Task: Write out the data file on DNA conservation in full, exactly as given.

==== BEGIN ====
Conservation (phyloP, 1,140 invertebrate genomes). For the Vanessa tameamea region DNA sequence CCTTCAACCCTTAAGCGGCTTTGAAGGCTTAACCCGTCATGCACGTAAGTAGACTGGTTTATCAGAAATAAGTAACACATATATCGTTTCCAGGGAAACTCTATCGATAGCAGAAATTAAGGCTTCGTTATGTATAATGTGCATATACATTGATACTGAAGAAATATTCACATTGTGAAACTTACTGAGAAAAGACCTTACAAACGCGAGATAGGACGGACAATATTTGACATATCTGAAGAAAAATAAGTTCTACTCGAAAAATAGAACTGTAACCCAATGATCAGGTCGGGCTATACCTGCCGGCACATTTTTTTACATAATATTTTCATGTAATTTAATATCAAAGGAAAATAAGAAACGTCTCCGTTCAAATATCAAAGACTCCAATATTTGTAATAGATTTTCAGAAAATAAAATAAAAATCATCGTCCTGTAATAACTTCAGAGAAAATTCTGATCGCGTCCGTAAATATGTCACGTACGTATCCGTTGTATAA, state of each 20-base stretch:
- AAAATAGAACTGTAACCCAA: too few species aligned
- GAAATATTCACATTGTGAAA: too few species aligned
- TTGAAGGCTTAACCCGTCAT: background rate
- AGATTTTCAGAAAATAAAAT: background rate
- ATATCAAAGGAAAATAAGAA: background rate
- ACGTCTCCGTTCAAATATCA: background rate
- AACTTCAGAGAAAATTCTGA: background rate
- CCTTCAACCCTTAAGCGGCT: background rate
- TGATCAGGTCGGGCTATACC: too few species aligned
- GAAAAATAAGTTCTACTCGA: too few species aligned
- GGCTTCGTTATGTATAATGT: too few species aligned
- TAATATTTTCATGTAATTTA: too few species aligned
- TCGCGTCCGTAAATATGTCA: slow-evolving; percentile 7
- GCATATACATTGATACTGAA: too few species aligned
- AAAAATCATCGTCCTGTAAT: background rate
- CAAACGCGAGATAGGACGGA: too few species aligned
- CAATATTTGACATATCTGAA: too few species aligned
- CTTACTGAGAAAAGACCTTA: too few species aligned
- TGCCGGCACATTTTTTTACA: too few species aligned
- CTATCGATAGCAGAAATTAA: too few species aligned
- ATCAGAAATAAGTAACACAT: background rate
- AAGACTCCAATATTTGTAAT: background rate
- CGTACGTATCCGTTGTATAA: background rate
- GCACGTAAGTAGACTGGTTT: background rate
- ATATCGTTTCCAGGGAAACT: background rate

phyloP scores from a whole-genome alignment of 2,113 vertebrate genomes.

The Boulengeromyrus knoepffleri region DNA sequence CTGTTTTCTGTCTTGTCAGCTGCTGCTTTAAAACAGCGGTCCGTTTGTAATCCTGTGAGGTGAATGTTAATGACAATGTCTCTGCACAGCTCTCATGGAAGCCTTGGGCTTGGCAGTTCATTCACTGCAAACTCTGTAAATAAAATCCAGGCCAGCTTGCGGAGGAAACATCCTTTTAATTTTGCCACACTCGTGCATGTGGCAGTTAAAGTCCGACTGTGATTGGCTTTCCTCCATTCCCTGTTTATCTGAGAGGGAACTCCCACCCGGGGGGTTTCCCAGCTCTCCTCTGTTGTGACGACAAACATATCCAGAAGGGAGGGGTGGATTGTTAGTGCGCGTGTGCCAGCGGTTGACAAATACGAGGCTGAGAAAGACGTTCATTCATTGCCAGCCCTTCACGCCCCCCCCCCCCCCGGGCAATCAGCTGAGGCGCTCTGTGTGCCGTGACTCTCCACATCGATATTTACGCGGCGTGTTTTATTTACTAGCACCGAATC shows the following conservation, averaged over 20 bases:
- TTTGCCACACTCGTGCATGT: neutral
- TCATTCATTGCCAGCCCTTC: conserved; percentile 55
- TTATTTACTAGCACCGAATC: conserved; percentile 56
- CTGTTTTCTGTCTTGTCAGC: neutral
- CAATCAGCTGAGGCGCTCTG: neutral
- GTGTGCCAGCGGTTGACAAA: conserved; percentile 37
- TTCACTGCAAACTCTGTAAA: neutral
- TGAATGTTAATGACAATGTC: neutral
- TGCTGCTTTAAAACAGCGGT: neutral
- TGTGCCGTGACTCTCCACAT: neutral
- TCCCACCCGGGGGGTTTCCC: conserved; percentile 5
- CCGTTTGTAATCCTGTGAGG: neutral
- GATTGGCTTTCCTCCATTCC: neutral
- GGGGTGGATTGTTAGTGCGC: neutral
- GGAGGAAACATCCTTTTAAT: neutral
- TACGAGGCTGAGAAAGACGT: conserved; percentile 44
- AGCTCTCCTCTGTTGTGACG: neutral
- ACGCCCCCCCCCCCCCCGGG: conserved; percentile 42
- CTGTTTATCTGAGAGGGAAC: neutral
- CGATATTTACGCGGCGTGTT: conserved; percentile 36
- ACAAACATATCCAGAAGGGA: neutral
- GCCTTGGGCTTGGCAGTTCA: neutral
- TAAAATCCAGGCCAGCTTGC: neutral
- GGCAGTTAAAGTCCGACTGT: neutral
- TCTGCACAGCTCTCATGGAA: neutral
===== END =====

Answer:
Conservation (phyloP, 1,140 invertebrate genomes). For the Vanessa tameamea region DNA sequence CCTTCAACCCTTAAGCGGCTTTGAAGGCTTAACCCGTCATGCACGTAAGTAGACTGGTTTATCAGAAATAAGTAACACATATATCGTTTCCAGGGAAACTCTATCGATAGCAGAAATTAAGGCTTCGTTATGTATAATGTGCATATACATTGATACTGAAGAAATATTCACATTGTGAAACTTACTGAGAAAAGACCTTACAAACGCGAGATAGGACGGACAATATTTGACATATCTGAAGAAAAATAAGTTCTACTCGAAAAATAGAACTGTAACCCAATGATCAGGTCGGGCTATACCTGCCGGCACATTTTTTTACATAATATTTTCATGTAATTTAATATCAAAGGAAAATAAGAAACGTCTCCGTTCAAATATCAAAGACTCCAATATTTGTAATAGATTTTCAGAAAATAAAATAAAAATCATCGTCCTGTAATAACTTCAGAGAAAATTCTGATCGCGTCCGTAAATATGTCACGTACGTATCCGTTGTATAA, state of each 20-base stretch:
- AAAATAGAACTGTAACCCAA: too few species aligned
- GAAATATTCACATTGTGAAA: too few species aligned
- TTGAAGGCTTAACCCGTCAT: background rate
- AGATTTTCAGAAAATAAAAT: background rate
- ATATCAAAGGAAAATAAGAA: background rate
- ACGTCTCCGTTCAAATATCA: background rate
- AACTTCAGAGAAAATTCTGA: background rate
- CCTTCAACCCTTAAGCGGCT: background rate
- TGATCAGGTCGGGCTATACC: too few species aligned
- GAAAAATAAGTTCTACTCGA: too few species aligned
- GGCTTCGTTATGTATAATGT: too few species aligned
- TAATATTTTCATGTAATTTA: too few species aligned
- TCGCGTCCGTAAATATGTCA: slow-evolving; percentile 7
- GCATATACATTGATACTGAA: too few species aligned
- AAAAATCATCGTCCTGTAAT: background rate
- CAAACGCGAGATAGGACGGA: too few species aligned
- CAATATTTGACATATCTGAA: too few species aligned
- CTTACTGAGAAAAGACCTTA: too few species aligned
- TGCCGGCACATTTTTTTACA: too few species aligned
- CTATCGATAGCAGAAATTAA: too few species aligned
- ATCAGAAATAAGTAACACAT: background rate
- AAGACTCCAATATTTGTAAT: background rate
- CGTACGTATCCGTTGTATAA: background rate
- GCACGTAAGTAGACTGGTTT: background rate
- ATATCGTTTCCAGGGAAACT: background rate

phyloP scores from a whole-genome alignment of 2,113 vertebrate genomes.

The Boulengeromyrus knoepffleri region DNA sequence CTGTTTTCTGTCTTGTCAGCTGCTGCTTTAAAACAGCGGTCCGTTTGTAATCCTGTGAGGTGAATGTTAATGACAATGTCTCTGCACAGCTCTCATGGAAGCCTTGGGCTTGGCAGTTCATTCACTGCAAACTCTGTAAATAAAATCCAGGCCAGCTTGCGGAGGAAACATCCTTTTAATTTTGCCACACTCGTGCATGTGGCAGTTAAAGTCCGACTGTGATTGGCTTTCCTCCATTCCCTGTTTATCTGAGAGGGAACTCCCACCCGGGGGGTTTCCCAGCTCTCCTCTGTTGTGACGACAAACATATCCAGAAGGGAGGGGTGGATTGTTAGTGCGCGTGTGCCAGCGGTTGACAAATACGAGGCTGAGAAAGACGTTCATTCATTGCCAGCCCTTCACGCCCCCCCCCCCCCCGGGCAATCAGCTGAGGCGCTCTGTGTGCCGTGACTCTCCACATCGATATTTACGCGGCGTGTTTTATTTACTAGCACCGAATC shows the following conservation, averaged over 20 bases:
- TTTGCCACACTCGTGCATGT: neutral
- TCATTCATTGCCAGCCCTTC: conserved; percentile 55
- TTATTTACTAGCACCGAATC: conserved; percentile 56
- CTGTTTTCTGTCTTGTCAGC: neutral
- CAATCAGCTGAGGCGCTCTG: neutral
- GTGTGCCAGCGGTTGACAAA: conserved; percentile 37
- TTCACTGCAAACTCTGTAAA: neutral
- TGAATGTTAATGACAATGTC: neutral
- TGCTGCTTTAAAACAGCGGT: neutral
- TGTGCCGTGACTCTCCACAT: neutral
- TCCCACCCGGGGGGTTTCCC: conserved; percentile 5
- CCGTTTGTAATCCTGTGAGG: neutral
- GATTGGCTTTCCTCCATTCC: neutral
- GGGGTGGATTGTTAGTGCGC: neutral
- GGAGGAAACATCCTTTTAAT: neutral
- TACGAGGCTGAGAAAGACGT: conserved; percentile 44
- AGCTCTCCTCTGTTGTGACG: neutral
- ACGCCCCCCCCCCCCCCGGG: conserved; percentile 42
- CTGTTTATCTGAGAGGGAAC: neutral
- CGATATTTACGCGGCGTGTT: conserved; percentile 36
- ACAAACATATCCAGAAGGGA: neutral
- GCCTTGGGCTTGGCAGTTCA: neutral
- TAAAATCCAGGCCAGCTTGC: neutral
- GGCAGTTAAAGTCCGACTGT: neutral
- TCTGCACAGCTCTCATGGAA: neutral